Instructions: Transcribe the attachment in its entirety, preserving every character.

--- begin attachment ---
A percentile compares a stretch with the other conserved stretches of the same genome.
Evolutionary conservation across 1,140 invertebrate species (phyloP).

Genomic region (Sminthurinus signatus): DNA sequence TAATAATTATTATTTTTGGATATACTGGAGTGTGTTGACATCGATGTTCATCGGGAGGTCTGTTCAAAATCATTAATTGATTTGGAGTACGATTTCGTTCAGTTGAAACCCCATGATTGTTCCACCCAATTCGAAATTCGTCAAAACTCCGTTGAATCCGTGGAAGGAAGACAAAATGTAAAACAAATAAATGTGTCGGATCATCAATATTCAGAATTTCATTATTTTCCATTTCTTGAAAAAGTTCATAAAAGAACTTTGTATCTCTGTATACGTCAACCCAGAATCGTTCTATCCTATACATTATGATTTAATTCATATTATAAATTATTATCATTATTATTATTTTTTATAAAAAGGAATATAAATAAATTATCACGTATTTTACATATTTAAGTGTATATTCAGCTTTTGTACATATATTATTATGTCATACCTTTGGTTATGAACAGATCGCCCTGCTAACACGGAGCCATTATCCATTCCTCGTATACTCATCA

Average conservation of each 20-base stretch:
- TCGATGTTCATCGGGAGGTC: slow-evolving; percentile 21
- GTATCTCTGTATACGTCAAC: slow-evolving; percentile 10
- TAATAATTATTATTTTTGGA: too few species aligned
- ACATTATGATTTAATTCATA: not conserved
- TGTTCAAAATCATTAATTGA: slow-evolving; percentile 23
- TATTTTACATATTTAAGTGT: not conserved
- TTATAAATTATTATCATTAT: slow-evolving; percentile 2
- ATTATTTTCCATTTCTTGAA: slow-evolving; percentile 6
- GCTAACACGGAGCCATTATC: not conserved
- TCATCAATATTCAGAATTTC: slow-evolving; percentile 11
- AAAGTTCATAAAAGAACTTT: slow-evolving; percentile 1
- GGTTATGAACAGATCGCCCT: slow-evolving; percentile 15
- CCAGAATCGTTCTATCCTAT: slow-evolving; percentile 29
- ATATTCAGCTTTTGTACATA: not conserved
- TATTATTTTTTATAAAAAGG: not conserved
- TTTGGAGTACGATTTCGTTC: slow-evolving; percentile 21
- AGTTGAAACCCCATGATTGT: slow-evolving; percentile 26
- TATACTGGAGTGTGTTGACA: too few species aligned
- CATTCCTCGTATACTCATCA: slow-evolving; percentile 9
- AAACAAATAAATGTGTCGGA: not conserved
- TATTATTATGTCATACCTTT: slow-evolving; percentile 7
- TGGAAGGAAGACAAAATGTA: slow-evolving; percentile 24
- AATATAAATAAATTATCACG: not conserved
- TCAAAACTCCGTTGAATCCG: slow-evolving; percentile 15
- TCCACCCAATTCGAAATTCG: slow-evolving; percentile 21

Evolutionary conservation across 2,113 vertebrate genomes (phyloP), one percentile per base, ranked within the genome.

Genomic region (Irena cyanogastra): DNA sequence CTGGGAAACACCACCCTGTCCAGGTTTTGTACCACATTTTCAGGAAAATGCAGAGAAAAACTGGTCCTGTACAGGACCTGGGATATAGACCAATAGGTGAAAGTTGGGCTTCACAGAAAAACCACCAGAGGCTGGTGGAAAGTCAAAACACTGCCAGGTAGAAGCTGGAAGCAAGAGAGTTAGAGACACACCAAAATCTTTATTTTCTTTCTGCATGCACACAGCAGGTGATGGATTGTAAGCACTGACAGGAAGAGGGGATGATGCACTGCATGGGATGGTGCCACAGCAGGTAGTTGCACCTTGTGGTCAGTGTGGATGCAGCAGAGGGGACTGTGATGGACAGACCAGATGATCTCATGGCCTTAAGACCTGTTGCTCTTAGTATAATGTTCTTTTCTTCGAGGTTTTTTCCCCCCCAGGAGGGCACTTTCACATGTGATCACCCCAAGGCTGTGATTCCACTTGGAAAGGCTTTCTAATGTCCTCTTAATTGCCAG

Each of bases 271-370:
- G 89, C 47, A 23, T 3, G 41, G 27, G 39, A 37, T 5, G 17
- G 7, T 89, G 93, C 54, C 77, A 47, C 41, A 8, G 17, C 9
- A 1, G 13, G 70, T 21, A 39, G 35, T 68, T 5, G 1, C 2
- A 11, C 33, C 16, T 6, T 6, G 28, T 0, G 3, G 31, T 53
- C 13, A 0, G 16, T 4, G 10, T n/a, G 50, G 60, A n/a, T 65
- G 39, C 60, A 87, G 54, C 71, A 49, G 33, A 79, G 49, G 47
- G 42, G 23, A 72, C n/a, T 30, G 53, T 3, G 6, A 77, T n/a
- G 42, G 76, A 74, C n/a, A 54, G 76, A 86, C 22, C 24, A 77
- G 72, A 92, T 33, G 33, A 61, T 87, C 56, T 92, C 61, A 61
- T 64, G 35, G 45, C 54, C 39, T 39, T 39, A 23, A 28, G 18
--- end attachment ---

A percentile compares a stretch with the other conserved stretches of the same genome.
Evolutionary conservation across 1,140 invertebrate species (phyloP).

Genomic region (Sminthurinus signatus): DNA sequence TAATAATTATTATTTTTGGATATACTGGAGTGTGTTGACATCGATGTTCATCGGGAGGTCTGTTCAAAATCATTAATTGATTTGGAGTACGATTTCGTTCAGTTGAAACCCCATGATTGTTCCACCCAATTCGAAATTCGTCAAAACTCCGTTGAATCCGTGGAAGGAAGACAAAATGTAAAACAAATAAATGTGTCGGATCATCAATATTCAGAATTTCATTATTTTCCATTTCTTGAAAAAGTTCATAAAAGAACTTTGTATCTCTGTATACGTCAACCCAGAATCGTTCTATCCTATACATTATGATTTAATTCATATTATAAATTATTATCATTATTATTATTTTTTATAAAAAGGAATATAAATAAATTATCACGTATTTTACATATTTAAGTGTATATTCAGCTTTTGTACATATATTATTATGTCATACCTTTGGTTATGAACAGATCGCCCTGCTAACACGGAGCCATTATCCATTCCTCGTATACTCATCA

Average conservation of each 20-base stretch:
- TCGATGTTCATCGGGAGGTC: slow-evolving; percentile 21
- GTATCTCTGTATACGTCAAC: slow-evolving; percentile 10
- TAATAATTATTATTTTTGGA: too few species aligned
- ACATTATGATTTAATTCATA: not conserved
- TGTTCAAAATCATTAATTGA: slow-evolving; percentile 23
- TATTTTACATATTTAAGTGT: not conserved
- TTATAAATTATTATCATTAT: slow-evolving; percentile 2
- ATTATTTTCCATTTCTTGAA: slow-evolving; percentile 6
- GCTAACACGGAGCCATTATC: not conserved
- TCATCAATATTCAGAATTTC: slow-evolving; percentile 11
- AAAGTTCATAAAAGAACTTT: slow-evolving; percentile 1
- GGTTATGAACAGATCGCCCT: slow-evolving; percentile 15
- CCAGAATCGTTCTATCCTAT: slow-evolving; percentile 29
- ATATTCAGCTTTTGTACATA: not conserved
- TATTATTTTTTATAAAAAGG: not conserved
- TTTGGAGTACGATTTCGTTC: slow-evolving; percentile 21
- AGTTGAAACCCCATGATTGT: slow-evolving; percentile 26
- TATACTGGAGTGTGTTGACA: too few species aligned
- CATTCCTCGTATACTCATCA: slow-evolving; percentile 9
- AAACAAATAAATGTGTCGGA: not conserved
- TATTATTATGTCATACCTTT: slow-evolving; percentile 7
- TGGAAGGAAGACAAAATGTA: slow-evolving; percentile 24
- AATATAAATAAATTATCACG: not conserved
- TCAAAACTCCGTTGAATCCG: slow-evolving; percentile 15
- TCCACCCAATTCGAAATTCG: slow-evolving; percentile 21

Evolutionary conservation across 2,113 vertebrate genomes (phyloP), one percentile per base, ranked within the genome.

Genomic region (Irena cyanogastra): DNA sequence CTGGGAAACACCACCCTGTCCAGGTTTTGTACCACATTTTCAGGAAAATGCAGAGAAAAACTGGTCCTGTACAGGACCTGGGATATAGACCAATAGGTGAAAGTTGGGCTTCACAGAAAAACCACCAGAGGCTGGTGGAAAGTCAAAACACTGCCAGGTAGAAGCTGGAAGCAAGAGAGTTAGAGACACACCAAAATCTTTATTTTCTTTCTGCATGCACACAGCAGGTGATGGATTGTAAGCACTGACAGGAAGAGGGGATGATGCACTGCATGGGATGGTGCCACAGCAGGTAGTTGCACCTTGTGGTCAGTGTGGATGCAGCAGAGGGGACTGTGATGGACAGACCAGATGATCTCATGGCCTTAAGACCTGTTGCTCTTAGTATAATGTTCTTTTCTTCGAGGTTTTTTCCCCCCCAGGAGGGCACTTTCACATGTGATCACCCCAAGGCTGTGATTCCACTTGGAAAGGCTTTCTAATGTCCTCTTAATTGCCAG

Each of bases 271-370:
- G 89, C 47, A 23, T 3, G 41, G 27, G 39, A 37, T 5, G 17
- G 7, T 89, G 93, C 54, C 77, A 47, C 41, A 8, G 17, C 9
- A 1, G 13, G 70, T 21, A 39, G 35, T 68, T 5, G 1, C 2
- A 11, C 33, C 16, T 6, T 6, G 28, T 0, G 3, G 31, T 53
- C 13, A 0, G 16, T 4, G 10, T n/a, G 50, G 60, A n/a, T 65
- G 39, C 60, A 87, G 54, C 71, A 49, G 33, A 79, G 49, G 47
- G 42, G 23, A 72, C n/a, T 30, G 53, T 3, G 6, A 77, T n/a
- G 42, G 76, A 74, C n/a, A 54, G 76, A 86, C 22, C 24, A 77
- G 72, A 92, T 33, G 33, A 61, T 87, C 56, T 92, C 61, A 61
- T 64, G 35, G 45, C 54, C 39, T 39, T 39, A 23, A 28, G 18